[01:03:16] And it turns out that there's a couple of characteristics. One of them is connecting dots. Imagine I show you a picture and there's a house and a tree and a window. And I show it to you for a couple of seconds. I take it away and I say, please draw it. And you also draw a sun and another tree and a door and all kinds of other things. You basically have taken the concept of the picture, but you've added things to it. That's a characteristic that gets people to feel more like they were abducted by aliens. Because you can imagine why. You wake up, you have these signals that you tell the story in your mind.
[01:03:52] Jordan Harbinger: Sure. It's almost like creativity.
[01:03:54] Dan Ariely: That's right. By the way, that's true, right? So there's a lot of personality traits that are not necessarily good or bad. They could be wonderful in some cases, but also help people down the funnel of misbelief. These people have more false memories. I read to you aloud a list of 20 fruits, and then I ask you about those 20, but plus 10 that you didn't listen and you think you remember the other ones as well. There's more confusion about what was the thing you experienced and what is just related to that.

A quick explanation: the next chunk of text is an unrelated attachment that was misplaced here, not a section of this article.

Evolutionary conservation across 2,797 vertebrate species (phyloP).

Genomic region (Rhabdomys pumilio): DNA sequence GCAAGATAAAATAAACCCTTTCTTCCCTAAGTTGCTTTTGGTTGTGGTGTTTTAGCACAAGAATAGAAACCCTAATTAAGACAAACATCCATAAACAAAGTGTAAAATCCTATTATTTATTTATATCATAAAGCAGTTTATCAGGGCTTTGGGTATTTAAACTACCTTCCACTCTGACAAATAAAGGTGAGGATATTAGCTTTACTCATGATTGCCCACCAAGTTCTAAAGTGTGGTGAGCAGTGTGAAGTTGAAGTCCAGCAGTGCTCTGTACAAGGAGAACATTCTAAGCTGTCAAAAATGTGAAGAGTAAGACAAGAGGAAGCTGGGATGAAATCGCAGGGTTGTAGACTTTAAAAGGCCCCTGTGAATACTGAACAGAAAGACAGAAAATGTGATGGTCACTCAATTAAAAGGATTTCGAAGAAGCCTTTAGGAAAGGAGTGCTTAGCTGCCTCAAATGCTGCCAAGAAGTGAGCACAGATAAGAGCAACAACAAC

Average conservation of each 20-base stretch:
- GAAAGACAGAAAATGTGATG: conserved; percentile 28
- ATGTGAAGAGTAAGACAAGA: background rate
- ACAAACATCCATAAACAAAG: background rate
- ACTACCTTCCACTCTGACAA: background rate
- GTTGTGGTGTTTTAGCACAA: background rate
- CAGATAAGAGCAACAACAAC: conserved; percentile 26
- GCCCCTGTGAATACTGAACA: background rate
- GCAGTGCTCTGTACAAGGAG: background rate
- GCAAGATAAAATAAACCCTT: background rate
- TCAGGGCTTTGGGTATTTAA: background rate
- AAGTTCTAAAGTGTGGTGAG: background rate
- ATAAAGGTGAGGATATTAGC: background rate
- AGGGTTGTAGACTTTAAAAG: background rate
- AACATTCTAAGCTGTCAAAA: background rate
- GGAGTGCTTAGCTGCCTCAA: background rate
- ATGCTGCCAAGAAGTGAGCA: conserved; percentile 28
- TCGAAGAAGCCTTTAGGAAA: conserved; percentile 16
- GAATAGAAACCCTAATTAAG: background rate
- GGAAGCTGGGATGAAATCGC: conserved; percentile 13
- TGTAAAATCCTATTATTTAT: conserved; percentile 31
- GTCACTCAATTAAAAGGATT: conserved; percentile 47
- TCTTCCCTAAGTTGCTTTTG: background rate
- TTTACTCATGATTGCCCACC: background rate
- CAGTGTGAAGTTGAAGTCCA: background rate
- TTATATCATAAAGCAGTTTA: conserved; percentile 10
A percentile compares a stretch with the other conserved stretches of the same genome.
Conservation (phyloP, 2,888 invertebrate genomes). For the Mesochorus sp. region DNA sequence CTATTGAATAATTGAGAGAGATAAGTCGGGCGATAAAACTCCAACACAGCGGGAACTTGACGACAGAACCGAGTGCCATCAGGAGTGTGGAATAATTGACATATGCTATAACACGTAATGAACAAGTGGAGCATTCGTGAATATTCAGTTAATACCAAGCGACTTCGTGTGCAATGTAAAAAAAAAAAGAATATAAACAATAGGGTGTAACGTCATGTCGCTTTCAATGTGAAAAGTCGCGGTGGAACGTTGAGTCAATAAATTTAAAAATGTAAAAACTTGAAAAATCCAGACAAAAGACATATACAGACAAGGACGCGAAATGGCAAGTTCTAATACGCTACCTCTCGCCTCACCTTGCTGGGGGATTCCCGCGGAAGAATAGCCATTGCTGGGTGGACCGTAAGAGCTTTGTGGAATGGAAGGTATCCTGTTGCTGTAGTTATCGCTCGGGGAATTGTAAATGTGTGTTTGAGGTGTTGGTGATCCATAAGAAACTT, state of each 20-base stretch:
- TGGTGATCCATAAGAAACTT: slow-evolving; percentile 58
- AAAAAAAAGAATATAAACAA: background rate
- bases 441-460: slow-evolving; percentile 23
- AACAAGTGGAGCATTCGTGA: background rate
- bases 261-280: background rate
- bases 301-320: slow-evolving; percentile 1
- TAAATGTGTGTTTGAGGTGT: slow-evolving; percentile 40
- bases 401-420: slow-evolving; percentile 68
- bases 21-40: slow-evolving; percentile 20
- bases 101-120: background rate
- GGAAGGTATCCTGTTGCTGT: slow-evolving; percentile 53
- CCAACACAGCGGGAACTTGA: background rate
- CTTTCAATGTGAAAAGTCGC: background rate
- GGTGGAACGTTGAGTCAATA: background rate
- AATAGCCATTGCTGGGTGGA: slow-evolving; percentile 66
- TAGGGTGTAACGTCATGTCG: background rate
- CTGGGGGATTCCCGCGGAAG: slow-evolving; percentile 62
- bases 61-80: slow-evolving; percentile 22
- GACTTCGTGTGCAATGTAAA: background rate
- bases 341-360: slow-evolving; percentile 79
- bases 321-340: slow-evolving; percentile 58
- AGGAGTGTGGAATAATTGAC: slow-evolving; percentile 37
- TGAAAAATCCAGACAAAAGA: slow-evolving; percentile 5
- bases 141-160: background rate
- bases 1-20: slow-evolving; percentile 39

[01:04:26] Another interesting attribute is following your intuition. You remember this question called the bat and the ball?
[01:04:33] Jordan Harbinger: No, the bat and the ball. I know, I don't know this.
[01:04:36] Dan Ariely: Okay, ready? Simple math problem.
[01:04:37] Jordan Harbinger: Okay.
[01:04:38] Dan Ariely: A baseball bat and a baseball ball cost together $1.10.
[01:04:41] Jordan Harbinger: Oh, God.
[01:04:43] Dan Ariely: No, it's simple, don't worry. A baseball bat and a baseball ball cost together $1.10. The bat costs a dollar more than the ball. The bat costs a dollar more than the ball. And now, the question is, how much does the ball cost? Don't say anything. How much does the ball cost? Now, most people, the first answer that comes to mind is 10 cents.
[01:05:00] Jordan Harbinger: Sure.